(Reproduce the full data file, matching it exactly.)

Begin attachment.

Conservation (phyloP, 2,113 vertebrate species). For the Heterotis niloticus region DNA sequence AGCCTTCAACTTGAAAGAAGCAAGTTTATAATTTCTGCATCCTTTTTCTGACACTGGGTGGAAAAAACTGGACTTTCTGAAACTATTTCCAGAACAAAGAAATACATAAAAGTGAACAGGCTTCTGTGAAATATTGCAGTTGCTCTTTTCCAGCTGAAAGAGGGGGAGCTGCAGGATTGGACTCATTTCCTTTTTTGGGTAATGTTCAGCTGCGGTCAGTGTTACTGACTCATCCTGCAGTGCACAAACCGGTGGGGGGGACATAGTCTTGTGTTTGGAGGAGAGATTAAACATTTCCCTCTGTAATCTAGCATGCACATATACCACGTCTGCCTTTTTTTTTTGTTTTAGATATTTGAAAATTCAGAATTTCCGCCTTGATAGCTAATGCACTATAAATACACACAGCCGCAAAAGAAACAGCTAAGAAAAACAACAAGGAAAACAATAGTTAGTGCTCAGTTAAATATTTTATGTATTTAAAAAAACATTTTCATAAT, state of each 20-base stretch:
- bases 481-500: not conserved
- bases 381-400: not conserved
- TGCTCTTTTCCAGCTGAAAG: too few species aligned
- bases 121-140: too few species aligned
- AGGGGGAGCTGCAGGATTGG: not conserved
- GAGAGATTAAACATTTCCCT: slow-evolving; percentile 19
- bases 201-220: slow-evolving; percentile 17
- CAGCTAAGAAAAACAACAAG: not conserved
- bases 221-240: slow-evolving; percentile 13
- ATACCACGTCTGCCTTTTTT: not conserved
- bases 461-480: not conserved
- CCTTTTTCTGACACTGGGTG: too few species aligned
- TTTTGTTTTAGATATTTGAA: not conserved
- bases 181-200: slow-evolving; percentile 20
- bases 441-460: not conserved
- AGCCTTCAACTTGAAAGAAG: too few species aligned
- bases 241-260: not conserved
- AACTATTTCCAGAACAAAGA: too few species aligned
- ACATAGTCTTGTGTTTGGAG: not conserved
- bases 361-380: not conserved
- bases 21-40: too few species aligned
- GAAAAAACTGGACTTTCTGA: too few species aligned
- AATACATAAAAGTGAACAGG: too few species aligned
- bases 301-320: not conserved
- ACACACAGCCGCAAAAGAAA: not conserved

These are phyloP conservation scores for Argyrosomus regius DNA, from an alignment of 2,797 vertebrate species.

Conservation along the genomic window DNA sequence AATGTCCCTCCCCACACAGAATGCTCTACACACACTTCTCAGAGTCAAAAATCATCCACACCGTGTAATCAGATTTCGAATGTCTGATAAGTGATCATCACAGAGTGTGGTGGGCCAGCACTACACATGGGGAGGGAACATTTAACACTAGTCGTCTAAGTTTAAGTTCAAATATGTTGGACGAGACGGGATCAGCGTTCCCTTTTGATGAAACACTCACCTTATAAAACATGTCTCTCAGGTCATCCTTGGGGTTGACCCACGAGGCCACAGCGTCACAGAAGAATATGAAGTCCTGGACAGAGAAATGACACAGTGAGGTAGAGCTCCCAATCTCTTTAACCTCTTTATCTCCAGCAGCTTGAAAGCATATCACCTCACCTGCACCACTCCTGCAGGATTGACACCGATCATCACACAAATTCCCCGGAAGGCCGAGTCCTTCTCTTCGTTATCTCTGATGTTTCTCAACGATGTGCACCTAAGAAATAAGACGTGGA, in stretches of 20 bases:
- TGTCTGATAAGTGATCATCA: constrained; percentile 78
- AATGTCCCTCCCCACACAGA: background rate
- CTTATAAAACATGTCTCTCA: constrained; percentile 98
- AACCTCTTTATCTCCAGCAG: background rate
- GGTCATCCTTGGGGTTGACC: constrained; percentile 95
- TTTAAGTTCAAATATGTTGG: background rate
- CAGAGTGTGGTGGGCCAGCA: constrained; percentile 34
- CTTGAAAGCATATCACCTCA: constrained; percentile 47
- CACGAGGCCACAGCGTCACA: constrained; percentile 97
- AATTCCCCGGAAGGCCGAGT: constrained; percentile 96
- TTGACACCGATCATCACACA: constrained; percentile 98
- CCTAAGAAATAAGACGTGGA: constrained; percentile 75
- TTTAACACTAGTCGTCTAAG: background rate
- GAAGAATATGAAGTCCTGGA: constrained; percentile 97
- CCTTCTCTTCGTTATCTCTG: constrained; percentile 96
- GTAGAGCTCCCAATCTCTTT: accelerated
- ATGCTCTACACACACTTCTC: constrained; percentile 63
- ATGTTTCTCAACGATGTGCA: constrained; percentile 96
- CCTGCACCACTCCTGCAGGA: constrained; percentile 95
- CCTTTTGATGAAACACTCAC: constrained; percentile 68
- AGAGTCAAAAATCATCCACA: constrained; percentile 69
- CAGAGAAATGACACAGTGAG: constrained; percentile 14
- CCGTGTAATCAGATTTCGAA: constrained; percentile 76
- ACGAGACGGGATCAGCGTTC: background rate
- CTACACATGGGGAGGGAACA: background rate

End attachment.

Conservation (phyloP, 2,113 vertebrate species). For the Heterotis niloticus region DNA sequence AGCCTTCAACTTGAAAGAAGCAAGTTTATAATTTCTGCATCCTTTTTCTGACACTGGGTGGAAAAAACTGGACTTTCTGAAACTATTTCCAGAACAAAGAAATACATAAAAGTGAACAGGCTTCTGTGAAATATTGCAGTTGCTCTTTTCCAGCTGAAAGAGGGGGAGCTGCAGGATTGGACTCATTTCCTTTTTTGGGTAATGTTCAGCTGCGGTCAGTGTTACTGACTCATCCTGCAGTGCACAAACCGGTGGGGGGGACATAGTCTTGTGTTTGGAGGAGAGATTAAACATTTCCCTCTGTAATCTAGCATGCACATATACCACGTCTGCCTTTTTTTTTTGTTTTAGATATTTGAAAATTCAGAATTTCCGCCTTGATAGCTAATGCACTATAAATACACACAGCCGCAAAAGAAACAGCTAAGAAAAACAACAAGGAAAACAATAGTTAGTGCTCAGTTAAATATTTTATGTATTTAAAAAAACATTTTCATAAT, state of each 20-base stretch:
- bases 481-500: not conserved
- bases 381-400: not conserved
- TGCTCTTTTCCAGCTGAAAG: too few species aligned
- bases 121-140: too few species aligned
- AGGGGGAGCTGCAGGATTGG: not conserved
- GAGAGATTAAACATTTCCCT: slow-evolving; percentile 19
- bases 201-220: slow-evolving; percentile 17
- CAGCTAAGAAAAACAACAAG: not conserved
- bases 221-240: slow-evolving; percentile 13
- ATACCACGTCTGCCTTTTTT: not conserved
- bases 461-480: not conserved
- CCTTTTTCTGACACTGGGTG: too few species aligned
- TTTTGTTTTAGATATTTGAA: not conserved
- bases 181-200: slow-evolving; percentile 20
- bases 441-460: not conserved
- AGCCTTCAACTTGAAAGAAG: too few species aligned
- bases 241-260: not conserved
- AACTATTTCCAGAACAAAGA: too few species aligned
- ACATAGTCTTGTGTTTGGAG: not conserved
- bases 361-380: not conserved
- bases 21-40: too few species aligned
- GAAAAAACTGGACTTTCTGA: too few species aligned
- AATACATAAAAGTGAACAGG: too few species aligned
- bases 301-320: not conserved
- ACACACAGCCGCAAAAGAAA: not conserved

These are phyloP conservation scores for Argyrosomus regius DNA, from an alignment of 2,797 vertebrate species.

Conservation along the genomic window DNA sequence AATGTCCCTCCCCACACAGAATGCTCTACACACACTTCTCAGAGTCAAAAATCATCCACACCGTGTAATCAGATTTCGAATGTCTGATAAGTGATCATCACAGAGTGTGGTGGGCCAGCACTACACATGGGGAGGGAACATTTAACACTAGTCGTCTAAGTTTAAGTTCAAATATGTTGGACGAGACGGGATCAGCGTTCCCTTTTGATGAAACACTCACCTTATAAAACATGTCTCTCAGGTCATCCTTGGGGTTGACCCACGAGGCCACAGCGTCACAGAAGAATATGAAGTCCTGGACAGAGAAATGACACAGTGAGGTAGAGCTCCCAATCTCTTTAACCTCTTTATCTCCAGCAGCTTGAAAGCATATCACCTCACCTGCACCACTCCTGCAGGATTGACACCGATCATCACACAAATTCCCCGGAAGGCCGAGTCCTTCTCTTCGTTATCTCTGATGTTTCTCAACGATGTGCACCTAAGAAATAAGACGTGGA, in stretches of 20 bases:
- TGTCTGATAAGTGATCATCA: constrained; percentile 78
- AATGTCCCTCCCCACACAGA: background rate
- CTTATAAAACATGTCTCTCA: constrained; percentile 98
- AACCTCTTTATCTCCAGCAG: background rate
- GGTCATCCTTGGGGTTGACC: constrained; percentile 95
- TTTAAGTTCAAATATGTTGG: background rate
- CAGAGTGTGGTGGGCCAGCA: constrained; percentile 34
- CTTGAAAGCATATCACCTCA: constrained; percentile 47
- CACGAGGCCACAGCGTCACA: constrained; percentile 97
- AATTCCCCGGAAGGCCGAGT: constrained; percentile 96
- TTGACACCGATCATCACACA: constrained; percentile 98
- CCTAAGAAATAAGACGTGGA: constrained; percentile 75
- TTTAACACTAGTCGTCTAAG: background rate
- GAAGAATATGAAGTCCTGGA: constrained; percentile 97
- CCTTCTCTTCGTTATCTCTG: constrained; percentile 96
- GTAGAGCTCCCAATCTCTTT: accelerated
- ATGCTCTACACACACTTCTC: constrained; percentile 63
- ATGTTTCTCAACGATGTGCA: constrained; percentile 96
- CCTGCACCACTCCTGCAGGA: constrained; percentile 95
- CCTTTTGATGAAACACTCAC: constrained; percentile 68
- AGAGTCAAAAATCATCCACA: constrained; percentile 69
- CAGAGAAATGACACAGTGAG: constrained; percentile 14
- CCGTGTAATCAGATTTCGAA: constrained; percentile 76
- ACGAGACGGGATCAGCGTTC: background rate
- CTACACATGGGGAGGGAACA: background rate